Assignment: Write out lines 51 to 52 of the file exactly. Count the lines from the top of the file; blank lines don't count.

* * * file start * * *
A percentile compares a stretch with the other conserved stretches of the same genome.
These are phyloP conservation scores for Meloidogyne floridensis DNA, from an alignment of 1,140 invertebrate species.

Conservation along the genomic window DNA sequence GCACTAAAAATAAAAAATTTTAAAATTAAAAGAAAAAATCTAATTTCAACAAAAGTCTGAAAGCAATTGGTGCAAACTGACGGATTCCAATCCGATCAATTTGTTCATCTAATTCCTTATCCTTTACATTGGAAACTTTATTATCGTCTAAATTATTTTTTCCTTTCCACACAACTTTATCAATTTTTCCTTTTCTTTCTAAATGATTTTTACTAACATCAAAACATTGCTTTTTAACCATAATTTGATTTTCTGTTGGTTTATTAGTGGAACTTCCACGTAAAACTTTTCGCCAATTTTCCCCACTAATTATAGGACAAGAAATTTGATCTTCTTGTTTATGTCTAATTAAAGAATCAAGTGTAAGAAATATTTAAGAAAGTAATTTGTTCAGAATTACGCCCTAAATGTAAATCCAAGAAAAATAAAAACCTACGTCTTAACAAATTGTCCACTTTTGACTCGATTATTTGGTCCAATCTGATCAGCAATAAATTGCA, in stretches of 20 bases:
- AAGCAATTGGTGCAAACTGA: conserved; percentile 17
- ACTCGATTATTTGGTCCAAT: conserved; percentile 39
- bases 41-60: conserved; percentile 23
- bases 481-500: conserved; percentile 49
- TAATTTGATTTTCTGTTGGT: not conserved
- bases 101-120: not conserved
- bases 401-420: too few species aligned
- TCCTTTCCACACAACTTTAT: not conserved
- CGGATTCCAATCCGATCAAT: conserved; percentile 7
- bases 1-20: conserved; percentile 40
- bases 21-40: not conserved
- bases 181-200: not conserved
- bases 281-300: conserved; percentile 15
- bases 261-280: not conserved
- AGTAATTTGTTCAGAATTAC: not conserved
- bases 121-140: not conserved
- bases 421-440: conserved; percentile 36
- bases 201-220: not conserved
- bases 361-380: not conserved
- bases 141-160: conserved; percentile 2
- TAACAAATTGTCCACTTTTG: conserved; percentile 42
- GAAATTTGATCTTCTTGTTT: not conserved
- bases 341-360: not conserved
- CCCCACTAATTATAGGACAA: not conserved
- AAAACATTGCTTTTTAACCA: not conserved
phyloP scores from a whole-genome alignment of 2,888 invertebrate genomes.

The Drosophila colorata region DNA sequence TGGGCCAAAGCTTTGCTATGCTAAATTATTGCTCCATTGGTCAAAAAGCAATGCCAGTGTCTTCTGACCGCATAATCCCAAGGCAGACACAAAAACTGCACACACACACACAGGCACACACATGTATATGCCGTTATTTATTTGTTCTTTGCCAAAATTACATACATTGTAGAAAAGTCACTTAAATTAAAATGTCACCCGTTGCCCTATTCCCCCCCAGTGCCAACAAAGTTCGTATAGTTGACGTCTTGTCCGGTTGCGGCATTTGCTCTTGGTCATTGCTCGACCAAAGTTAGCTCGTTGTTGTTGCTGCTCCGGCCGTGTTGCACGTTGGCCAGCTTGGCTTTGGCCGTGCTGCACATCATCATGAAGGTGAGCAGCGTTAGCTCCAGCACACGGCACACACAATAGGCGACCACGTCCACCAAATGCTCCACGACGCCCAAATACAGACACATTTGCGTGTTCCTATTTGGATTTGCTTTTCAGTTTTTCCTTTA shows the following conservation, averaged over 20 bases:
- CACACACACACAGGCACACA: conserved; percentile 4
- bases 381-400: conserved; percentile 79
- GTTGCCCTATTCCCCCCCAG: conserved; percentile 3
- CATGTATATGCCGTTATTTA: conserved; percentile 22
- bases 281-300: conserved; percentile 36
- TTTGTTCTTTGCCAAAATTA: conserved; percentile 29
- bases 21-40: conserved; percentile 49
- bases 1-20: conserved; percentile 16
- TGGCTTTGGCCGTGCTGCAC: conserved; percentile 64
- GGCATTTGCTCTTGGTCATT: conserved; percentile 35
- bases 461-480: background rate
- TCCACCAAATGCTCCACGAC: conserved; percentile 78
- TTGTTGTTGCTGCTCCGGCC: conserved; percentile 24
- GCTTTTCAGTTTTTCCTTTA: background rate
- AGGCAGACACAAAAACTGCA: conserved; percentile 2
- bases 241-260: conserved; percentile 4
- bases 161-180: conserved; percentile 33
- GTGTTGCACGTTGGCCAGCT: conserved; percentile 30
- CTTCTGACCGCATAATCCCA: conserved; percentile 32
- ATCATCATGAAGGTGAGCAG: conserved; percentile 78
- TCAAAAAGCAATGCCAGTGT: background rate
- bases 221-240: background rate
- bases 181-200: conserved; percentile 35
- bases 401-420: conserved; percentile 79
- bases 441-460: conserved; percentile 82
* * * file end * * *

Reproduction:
- TCAAAAAGCAATGCCAGTGT: background rate
- bases 221-240: background rate